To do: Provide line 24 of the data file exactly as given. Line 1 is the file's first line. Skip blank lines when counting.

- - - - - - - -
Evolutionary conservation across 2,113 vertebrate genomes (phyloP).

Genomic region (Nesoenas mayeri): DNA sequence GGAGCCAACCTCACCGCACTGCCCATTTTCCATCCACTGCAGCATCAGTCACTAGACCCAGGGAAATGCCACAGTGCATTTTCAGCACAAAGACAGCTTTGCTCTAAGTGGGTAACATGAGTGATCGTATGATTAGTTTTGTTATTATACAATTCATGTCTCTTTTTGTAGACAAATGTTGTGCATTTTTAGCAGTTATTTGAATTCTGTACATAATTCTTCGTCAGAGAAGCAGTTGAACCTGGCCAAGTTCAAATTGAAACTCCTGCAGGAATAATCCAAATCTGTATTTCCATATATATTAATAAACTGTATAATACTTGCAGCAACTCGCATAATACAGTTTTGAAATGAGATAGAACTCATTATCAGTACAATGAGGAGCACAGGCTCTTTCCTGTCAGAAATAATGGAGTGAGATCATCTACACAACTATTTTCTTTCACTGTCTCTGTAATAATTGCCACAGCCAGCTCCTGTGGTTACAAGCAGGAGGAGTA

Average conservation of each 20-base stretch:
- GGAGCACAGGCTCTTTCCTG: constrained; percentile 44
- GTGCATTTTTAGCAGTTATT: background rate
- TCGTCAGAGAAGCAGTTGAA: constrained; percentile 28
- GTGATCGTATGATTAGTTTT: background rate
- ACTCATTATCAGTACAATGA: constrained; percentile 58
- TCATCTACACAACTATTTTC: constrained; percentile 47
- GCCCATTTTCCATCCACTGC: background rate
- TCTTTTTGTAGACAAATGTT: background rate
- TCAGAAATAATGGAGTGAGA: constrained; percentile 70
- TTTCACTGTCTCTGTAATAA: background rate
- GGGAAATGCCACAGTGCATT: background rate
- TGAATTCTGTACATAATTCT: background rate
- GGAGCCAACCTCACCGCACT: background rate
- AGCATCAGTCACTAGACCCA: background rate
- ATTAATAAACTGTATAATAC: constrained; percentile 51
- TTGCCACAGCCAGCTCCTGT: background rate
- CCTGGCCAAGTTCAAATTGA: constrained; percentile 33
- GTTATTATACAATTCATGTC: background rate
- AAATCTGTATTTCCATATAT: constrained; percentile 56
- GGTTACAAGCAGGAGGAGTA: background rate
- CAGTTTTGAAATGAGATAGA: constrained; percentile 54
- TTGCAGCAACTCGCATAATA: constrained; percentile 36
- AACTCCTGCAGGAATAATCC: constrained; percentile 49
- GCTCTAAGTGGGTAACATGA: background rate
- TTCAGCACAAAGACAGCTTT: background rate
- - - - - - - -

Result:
- CAGTTTTGAAATGAGATAGA: constrained; percentile 54